There at Franklinville, General Stuart and his cavalry rested in the fields near the mill and creek to feed and water their horses. According to an article written by Anne Cissels' she mentions:

"According to the "Baltimore Sun" correspondent they spent five hours at Franklin Mills before moving off toward Deerfield. Eyewitnesses later recounted that the oats, wheat and rye taken from the mill was strewn out along the roadbed to make a giant feeding trough for the horses and mules. Although patrols galloped over the nearby roads scouting for Yankee troops, little damage was done, except for the loss of 6 mules and two horses appropriated from Mr. Landers."

Accounts from the Ladies of Mt. Carmel and George Wireman indicate, that sometime on July 5th, General JEB Stuart made his way from Cooperstown to Mechanicstown. A priest was giving a sermon while the Confederate Cavalry was making its way through the town. As the priest boarded his buggy, General JEB Stuart came along and escorted the priest to Mount Saint Mary's. General JEB Stuart demanded supplies or else he would burn the school down. The priest and JEB Stuart became such good friends that Mount Saint Mary's was spared from the torch. General Stuart even escorted the priest to his sanction.

Many historians will argue the route that General Stuart took during his movements protecting General Leeís Left Flank. Some speculate General Stuart took Hampton Valley Road into Deerfield by way of Eyler's Valley Road. Seeing parts of Kilpatrickís command, General Stuart diverted toward Harbaugh Valley Road to Mount Zion Church, which is outside of Sabilliasville. From there General Stuart made his way toward Leithersburg.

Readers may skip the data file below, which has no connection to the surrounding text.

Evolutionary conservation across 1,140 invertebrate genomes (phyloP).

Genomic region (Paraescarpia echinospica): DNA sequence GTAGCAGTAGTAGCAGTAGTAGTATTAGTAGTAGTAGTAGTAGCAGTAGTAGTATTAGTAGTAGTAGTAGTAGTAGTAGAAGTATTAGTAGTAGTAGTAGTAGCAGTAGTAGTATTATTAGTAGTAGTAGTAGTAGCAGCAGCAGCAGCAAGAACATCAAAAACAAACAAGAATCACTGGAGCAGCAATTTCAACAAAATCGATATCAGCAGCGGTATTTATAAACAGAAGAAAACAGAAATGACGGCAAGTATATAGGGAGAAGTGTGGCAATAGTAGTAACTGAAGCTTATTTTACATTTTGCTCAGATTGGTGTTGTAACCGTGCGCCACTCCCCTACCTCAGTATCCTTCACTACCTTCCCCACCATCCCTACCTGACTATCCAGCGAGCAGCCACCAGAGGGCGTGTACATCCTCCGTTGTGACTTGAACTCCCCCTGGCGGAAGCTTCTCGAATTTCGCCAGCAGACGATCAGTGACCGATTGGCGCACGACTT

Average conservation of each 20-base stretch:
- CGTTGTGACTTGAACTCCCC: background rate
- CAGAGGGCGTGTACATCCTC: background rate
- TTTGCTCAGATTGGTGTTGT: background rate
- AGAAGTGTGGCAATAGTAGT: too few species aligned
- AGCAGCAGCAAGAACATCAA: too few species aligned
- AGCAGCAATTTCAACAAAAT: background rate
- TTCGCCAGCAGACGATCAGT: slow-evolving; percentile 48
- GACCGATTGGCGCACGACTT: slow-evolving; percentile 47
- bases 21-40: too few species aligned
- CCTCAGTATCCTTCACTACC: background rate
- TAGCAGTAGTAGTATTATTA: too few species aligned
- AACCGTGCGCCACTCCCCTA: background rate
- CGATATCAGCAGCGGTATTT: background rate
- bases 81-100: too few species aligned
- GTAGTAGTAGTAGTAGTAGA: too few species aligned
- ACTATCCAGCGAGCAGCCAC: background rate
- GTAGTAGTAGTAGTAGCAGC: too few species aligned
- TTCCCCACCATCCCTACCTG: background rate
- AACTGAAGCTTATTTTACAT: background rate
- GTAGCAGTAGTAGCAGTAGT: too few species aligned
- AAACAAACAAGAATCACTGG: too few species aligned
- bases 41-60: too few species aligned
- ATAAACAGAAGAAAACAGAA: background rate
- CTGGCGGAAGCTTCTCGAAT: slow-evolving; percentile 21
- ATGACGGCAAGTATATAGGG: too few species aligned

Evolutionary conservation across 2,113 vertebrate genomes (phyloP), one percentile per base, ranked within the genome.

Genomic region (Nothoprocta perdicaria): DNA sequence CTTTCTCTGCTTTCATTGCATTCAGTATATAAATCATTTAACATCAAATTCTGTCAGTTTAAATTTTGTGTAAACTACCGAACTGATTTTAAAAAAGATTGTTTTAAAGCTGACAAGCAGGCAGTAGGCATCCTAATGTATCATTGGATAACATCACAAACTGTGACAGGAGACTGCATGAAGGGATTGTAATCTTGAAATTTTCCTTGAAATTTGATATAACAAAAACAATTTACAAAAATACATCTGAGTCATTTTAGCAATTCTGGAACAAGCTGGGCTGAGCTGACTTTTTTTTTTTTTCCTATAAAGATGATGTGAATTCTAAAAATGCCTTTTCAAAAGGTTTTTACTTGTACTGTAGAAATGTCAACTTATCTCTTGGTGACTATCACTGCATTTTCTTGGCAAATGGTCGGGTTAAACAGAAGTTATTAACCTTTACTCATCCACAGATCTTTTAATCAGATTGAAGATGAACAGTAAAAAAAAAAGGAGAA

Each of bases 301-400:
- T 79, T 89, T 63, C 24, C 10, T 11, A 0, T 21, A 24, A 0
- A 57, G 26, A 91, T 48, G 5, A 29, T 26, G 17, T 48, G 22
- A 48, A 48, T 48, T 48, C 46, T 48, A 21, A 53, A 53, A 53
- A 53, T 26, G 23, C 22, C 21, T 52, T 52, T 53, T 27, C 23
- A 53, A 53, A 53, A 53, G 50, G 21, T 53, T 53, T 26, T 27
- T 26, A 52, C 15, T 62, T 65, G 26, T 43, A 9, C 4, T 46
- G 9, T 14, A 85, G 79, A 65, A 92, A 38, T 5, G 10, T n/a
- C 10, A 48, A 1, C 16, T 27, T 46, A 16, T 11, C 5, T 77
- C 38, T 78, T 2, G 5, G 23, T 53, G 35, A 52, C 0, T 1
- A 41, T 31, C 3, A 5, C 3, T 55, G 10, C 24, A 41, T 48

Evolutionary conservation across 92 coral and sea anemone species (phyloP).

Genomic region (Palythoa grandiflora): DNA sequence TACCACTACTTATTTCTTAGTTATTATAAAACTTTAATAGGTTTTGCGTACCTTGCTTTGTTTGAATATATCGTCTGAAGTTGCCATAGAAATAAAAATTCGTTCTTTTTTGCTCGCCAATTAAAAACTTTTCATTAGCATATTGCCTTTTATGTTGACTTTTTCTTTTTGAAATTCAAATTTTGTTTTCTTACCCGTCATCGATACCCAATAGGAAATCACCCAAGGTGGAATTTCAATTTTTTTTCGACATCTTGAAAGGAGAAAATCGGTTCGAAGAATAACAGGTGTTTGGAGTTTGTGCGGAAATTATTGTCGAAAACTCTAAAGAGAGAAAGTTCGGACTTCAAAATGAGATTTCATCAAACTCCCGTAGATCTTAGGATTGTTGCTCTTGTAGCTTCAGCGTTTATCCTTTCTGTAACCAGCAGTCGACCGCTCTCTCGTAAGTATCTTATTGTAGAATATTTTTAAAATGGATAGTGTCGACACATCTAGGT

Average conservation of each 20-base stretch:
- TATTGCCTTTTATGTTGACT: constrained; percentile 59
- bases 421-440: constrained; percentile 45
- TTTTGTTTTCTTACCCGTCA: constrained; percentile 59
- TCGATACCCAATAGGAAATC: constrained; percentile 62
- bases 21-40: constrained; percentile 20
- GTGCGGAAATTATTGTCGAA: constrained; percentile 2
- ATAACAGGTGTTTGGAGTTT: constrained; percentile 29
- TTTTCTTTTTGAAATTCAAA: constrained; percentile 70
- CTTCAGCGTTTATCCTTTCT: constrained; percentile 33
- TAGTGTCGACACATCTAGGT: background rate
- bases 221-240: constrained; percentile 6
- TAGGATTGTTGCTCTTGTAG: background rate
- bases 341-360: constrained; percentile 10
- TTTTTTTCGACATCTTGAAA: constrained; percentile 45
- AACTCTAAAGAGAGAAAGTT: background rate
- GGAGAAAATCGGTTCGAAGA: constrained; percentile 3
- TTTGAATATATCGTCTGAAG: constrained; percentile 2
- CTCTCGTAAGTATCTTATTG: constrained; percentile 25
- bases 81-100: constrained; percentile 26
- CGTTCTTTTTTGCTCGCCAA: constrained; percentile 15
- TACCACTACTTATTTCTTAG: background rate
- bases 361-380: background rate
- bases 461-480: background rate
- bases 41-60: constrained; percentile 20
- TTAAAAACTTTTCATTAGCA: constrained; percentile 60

During the day of July 5th General Meade issued orders to the Army of the Potomac for their removal from the battlefield at Gettysburg. The First, Sixth, and Third Corps will march to Emmitsburg, taking the direct road to Mechanicstown, Lewistown, Hamburg, reaching Middletown. The Fifth and Eleventh Corps will march on Taneytown road, through Emmitsburg, Creagerstown, Utica, Highknob Pass, to Middletown. The Twelfth, Second Corps, and the Artillery Reserve will march toward Taneytown to Middleburg, and Woodsborough, through Frederick to Middletown. The trains will move with their corps, those at Westminster crossing to Middletown, toward Frederick. Headquarters will be at Creagerstown during the night. The army will assemble at Middletown during the afternoon of July 7th.

On July 7th, after the battle of Gettysburg, General Meade rode through Emmitsburg and briefly stopped to visit the town. The residents hailed him, thanking him for all that he had done to protect the town from the main Confederate Army. General Meade rode out of town traveling down Old Frederick Road. The commander crossed Loyds Station-Covered Bridge and made his headquarters in the small community of Cooperstown (Creagerstown) just a few miles east of Mechanicstown. From there he pursued the retreating Confederate Army to Hagerstown.